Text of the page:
Charleston has a lot of restrictions already on the built environment and so nothing would change in regards to how we manage our city. People often think that the UN is going to come in helicopters and tell us what we can and cannot do to keep our historic integrity intact, but we already have such a strict method intact that that would not change. We would just be listed as a World Heritage site, and there are people that travel, specifically, to just World Heritage sites. It would kind of give us that ultimate designation that we think this story is worthy of.

[NR] Well, that’s may be a good place for us to take a quick break. And then when we come back, we can talk a little bit about maybe some of the professional work that you do – young Preservationists work in Charleston and the kind of projects that are coming up – and we’ll do that right here on PreserveCast.

And now it’s time for a Preservation Explanation

[Stephen Israel] PreserveCast’s home is in Baltimore, Maryland, and one of the things that makes us proud to call the state, and Preservation Maryland, our home, is the love that the people of this state show for its many historic communities. On the afternoon of May 27, 2018, Ellicott City, Maryland, endured yet another devastating flood. The second time in less than two years.

Preservation Maryland stands ready to support the rebuilding, recovery, and rehabilitation of this historic community. In the days and weeks following the 2016 flood, Preservation Maryland provided hundreds of hours of support to the community from surveying and documenting damaged resources to providing cash grants to organizations and non-profits to help restore damaged structures. Following this latest flood, we fully expect to be involved in the recovery again.

To help support that work, make a gift to our reactivated Flood Recovery Fund. There will be a link in the episode description. Donations to the fund will support property owners with technical preservation assistance, grants to organizations, and other charitable recovery efforts as they arise. Thank you, and I hope you are able to help us rebuild this one-of-a-kind historic community. Now get back to PreserveCast.

PreserveCast isn’t just for Mondays anymore. Find all of our episodes at anytime. And we’re on social media to continue the conservation @PreserveCast. If you have a question or want to suggest a topic, drop us a line at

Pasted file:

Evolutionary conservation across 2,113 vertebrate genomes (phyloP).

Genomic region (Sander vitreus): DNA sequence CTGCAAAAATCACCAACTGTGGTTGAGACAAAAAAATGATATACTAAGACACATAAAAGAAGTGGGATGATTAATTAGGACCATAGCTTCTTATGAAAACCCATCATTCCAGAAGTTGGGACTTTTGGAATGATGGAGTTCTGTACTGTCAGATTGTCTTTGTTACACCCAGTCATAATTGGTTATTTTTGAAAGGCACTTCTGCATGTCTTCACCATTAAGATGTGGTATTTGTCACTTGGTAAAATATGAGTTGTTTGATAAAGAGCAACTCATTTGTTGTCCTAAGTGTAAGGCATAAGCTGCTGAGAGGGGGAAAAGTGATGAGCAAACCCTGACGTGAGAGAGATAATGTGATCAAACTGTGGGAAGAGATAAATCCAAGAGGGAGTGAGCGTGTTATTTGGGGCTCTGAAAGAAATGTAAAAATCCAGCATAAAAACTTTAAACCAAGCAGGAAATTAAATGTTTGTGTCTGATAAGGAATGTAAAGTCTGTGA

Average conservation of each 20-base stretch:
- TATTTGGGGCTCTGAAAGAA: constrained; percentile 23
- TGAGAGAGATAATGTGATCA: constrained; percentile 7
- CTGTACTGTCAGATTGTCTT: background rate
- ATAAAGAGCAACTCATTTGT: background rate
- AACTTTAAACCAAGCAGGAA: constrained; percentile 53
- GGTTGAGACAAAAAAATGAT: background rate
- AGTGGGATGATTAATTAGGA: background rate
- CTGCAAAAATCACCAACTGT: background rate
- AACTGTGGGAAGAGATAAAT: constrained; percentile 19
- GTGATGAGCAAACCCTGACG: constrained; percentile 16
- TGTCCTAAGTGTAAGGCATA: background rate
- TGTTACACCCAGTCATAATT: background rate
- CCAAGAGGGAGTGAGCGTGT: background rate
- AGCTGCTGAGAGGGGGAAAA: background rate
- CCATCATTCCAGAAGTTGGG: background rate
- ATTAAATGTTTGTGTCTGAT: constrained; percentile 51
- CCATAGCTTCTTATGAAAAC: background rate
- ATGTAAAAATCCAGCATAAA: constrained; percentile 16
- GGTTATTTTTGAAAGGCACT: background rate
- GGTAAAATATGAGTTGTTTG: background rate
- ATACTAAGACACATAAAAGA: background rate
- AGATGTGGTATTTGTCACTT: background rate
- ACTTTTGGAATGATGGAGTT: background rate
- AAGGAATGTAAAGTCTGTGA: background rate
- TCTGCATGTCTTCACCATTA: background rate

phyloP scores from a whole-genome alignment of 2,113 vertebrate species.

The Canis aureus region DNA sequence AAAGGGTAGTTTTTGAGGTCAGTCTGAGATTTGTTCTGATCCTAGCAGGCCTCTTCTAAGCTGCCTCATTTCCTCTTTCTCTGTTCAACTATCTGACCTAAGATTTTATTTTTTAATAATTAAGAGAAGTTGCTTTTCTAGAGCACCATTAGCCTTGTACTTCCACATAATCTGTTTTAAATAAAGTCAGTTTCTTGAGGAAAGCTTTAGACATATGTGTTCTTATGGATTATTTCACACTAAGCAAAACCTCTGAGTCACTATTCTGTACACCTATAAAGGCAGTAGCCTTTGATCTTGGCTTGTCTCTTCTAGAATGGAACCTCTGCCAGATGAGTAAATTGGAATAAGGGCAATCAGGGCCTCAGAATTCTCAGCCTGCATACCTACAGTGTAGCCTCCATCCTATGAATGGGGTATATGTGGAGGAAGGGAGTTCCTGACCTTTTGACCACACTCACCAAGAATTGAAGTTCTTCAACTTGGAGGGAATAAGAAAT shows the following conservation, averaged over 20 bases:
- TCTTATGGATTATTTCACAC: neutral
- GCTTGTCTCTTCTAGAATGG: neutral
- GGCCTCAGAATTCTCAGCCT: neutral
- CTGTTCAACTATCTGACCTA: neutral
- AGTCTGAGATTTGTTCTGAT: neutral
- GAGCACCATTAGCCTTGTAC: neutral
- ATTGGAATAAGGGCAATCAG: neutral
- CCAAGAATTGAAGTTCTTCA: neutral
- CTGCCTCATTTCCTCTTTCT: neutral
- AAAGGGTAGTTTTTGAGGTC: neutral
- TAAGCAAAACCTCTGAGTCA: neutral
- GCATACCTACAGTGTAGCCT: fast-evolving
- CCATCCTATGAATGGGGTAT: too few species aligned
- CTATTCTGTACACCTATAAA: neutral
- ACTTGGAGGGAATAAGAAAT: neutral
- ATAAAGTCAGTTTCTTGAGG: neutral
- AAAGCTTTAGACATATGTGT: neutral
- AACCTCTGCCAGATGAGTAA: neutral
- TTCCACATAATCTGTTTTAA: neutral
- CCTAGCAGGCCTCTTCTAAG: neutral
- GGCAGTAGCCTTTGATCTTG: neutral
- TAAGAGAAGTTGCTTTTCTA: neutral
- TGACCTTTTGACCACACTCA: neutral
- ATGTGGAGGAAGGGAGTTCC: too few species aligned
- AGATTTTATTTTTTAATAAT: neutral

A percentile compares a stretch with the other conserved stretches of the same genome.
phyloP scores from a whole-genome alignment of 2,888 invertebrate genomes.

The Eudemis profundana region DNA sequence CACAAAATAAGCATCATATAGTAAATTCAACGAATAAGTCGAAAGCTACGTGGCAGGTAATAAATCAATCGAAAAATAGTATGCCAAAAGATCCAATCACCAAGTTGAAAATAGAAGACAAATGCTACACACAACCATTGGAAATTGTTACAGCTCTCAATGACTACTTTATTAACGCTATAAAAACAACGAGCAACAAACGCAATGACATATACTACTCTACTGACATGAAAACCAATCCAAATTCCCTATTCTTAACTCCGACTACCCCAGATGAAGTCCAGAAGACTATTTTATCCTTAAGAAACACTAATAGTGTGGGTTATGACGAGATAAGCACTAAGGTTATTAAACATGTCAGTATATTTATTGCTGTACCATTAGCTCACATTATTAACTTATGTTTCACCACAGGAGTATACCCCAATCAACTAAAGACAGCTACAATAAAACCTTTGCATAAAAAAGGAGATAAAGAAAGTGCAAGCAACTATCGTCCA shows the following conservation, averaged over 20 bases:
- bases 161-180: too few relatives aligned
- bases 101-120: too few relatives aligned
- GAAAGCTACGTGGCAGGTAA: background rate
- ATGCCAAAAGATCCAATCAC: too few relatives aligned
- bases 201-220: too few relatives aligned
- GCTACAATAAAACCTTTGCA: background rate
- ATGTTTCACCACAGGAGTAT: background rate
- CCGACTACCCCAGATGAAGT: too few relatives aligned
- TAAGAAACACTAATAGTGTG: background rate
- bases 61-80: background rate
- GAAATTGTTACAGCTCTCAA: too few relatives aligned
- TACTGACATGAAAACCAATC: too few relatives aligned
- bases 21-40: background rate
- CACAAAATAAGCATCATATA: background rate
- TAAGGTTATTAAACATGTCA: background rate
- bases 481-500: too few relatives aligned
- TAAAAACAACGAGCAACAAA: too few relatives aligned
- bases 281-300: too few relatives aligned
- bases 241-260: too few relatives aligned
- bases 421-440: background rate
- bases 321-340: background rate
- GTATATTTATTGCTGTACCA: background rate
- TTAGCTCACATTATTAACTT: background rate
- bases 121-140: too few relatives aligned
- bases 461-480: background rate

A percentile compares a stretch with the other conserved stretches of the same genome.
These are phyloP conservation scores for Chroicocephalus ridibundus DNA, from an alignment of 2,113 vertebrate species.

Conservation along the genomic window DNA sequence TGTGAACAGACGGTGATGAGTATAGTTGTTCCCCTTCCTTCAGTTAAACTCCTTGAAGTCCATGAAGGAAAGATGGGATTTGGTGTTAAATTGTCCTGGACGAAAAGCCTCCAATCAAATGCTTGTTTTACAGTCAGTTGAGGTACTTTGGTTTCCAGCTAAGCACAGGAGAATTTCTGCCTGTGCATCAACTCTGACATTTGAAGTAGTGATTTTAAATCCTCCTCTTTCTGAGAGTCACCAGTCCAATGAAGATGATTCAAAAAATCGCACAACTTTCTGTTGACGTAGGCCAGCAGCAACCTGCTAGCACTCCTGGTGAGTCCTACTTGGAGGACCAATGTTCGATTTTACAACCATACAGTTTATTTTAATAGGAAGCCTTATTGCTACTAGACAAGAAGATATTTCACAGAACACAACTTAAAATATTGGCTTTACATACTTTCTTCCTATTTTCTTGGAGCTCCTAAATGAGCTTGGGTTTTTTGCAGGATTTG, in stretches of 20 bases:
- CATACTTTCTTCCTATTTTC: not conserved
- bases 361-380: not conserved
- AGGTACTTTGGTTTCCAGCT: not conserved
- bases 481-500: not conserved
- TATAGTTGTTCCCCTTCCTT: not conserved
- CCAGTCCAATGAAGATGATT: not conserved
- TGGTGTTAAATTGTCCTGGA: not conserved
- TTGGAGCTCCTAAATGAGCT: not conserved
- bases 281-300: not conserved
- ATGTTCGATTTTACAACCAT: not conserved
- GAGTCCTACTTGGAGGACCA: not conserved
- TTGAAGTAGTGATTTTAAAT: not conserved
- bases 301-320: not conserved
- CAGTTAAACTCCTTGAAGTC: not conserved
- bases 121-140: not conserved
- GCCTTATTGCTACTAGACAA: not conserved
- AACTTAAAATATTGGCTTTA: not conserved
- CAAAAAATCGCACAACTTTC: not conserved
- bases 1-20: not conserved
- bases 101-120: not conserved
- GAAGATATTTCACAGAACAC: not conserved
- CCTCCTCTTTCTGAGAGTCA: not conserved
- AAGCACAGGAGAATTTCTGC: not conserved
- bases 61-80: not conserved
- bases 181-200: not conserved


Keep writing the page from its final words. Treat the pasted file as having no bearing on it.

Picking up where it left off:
[NR] This is Nick Redding, you’re listening to PreserveCast. Today we are joined by Brittany LaVelle Tula, who is the proprietor and lead architectural historian of historic research firm BVL Historic Preservation Research. We’ve been talking about all things Charleston, South Carolina, and the work Brittany has been involved in to try and get Charleston recognized as a World Heritage site. Pretty cool stuff.

You really drove home the value and the importance and significance of Charleston in terms of its role certainly with the transatlantic slave trade. Let’s talk a little bit about your work with the young preservation community in Charleston. I think when I a lot of people think of Charleston it is sort of it’s an old place and there’s a lot of tradition there. Is there a place for sort of the young preservation community in this very well-established preservation place? What is it like being a young preservationist there and what are you guys working on?

[BLT] There is such a need for young voices in this city, and we’re seeing that every day. And you’re right, many people think, “Oh, Charleston, they have it all under control. You know, the oldest historic district, tons of preservation-minded people involved in the city and great organizations,” and that’s all so true.

But now, people want to know what us young people think. They want us to start getting involved. They want us to become members of all these different groups and for us to voice our opinions because we actually have a lot of challenges here in Charleston and we are in a crisis, actually, right now. We have – and this may sound crazy – but we have way too much money coming into this city; and I kind of cringe when I say that because I know it doesn’t sound like a bad problem. But because Charleston is – the whole world knows about Charleston now. We’re getting ranked on this accolade site, this number one city in the world, this, that, which brings more people and, in turn, brings more money and, in turn, brings more development. And so we are having a major crisis with hotels, livability, crowds, traffic that’s affecting our historic integrity. So people are looking to young people to put their boots on the ground and start to tie up their combat boots, start voicing their opinions on how Charleston can become livable for both tourists and residents, and it’s really cool to be a young person in this city because we actually do have a voice.

[NR] And so what does the Young Preservationist Coalition and the group in Charleston working on?

[BLT] So right now we are fairly young as an organization and it was actually when I attended a National Trust conference. I think it was about two years ago where I heard young preservationist groups from all over the country talking about what they were up to and I thought, “Man, Charleston needs to do something like this.” We have been around the block in regards of preservation, and there are so many young people that want to get involved. But it’s expensive, right, to join all these membership groups and whatnot. So what we’re working on now is to just to create a body of people. We’ve been around now for a year and a half and we’re just starting to grow our numbers, so we pair up with a lot of societies. The city hosts events for us. We’re just trying to get familiar with the issues in town so that we can begin to be activists and start to have our voice as one. So we have just created an event committee and a membership committee. So like I said, we are kind of a fledgling group; but it’s been really cool discussing the possibilities with other young preservationists groups around the country. They’ve helped us out so much. So like I said, right now we’re starting to just get our numbers in order and they’re growing, which is incredible.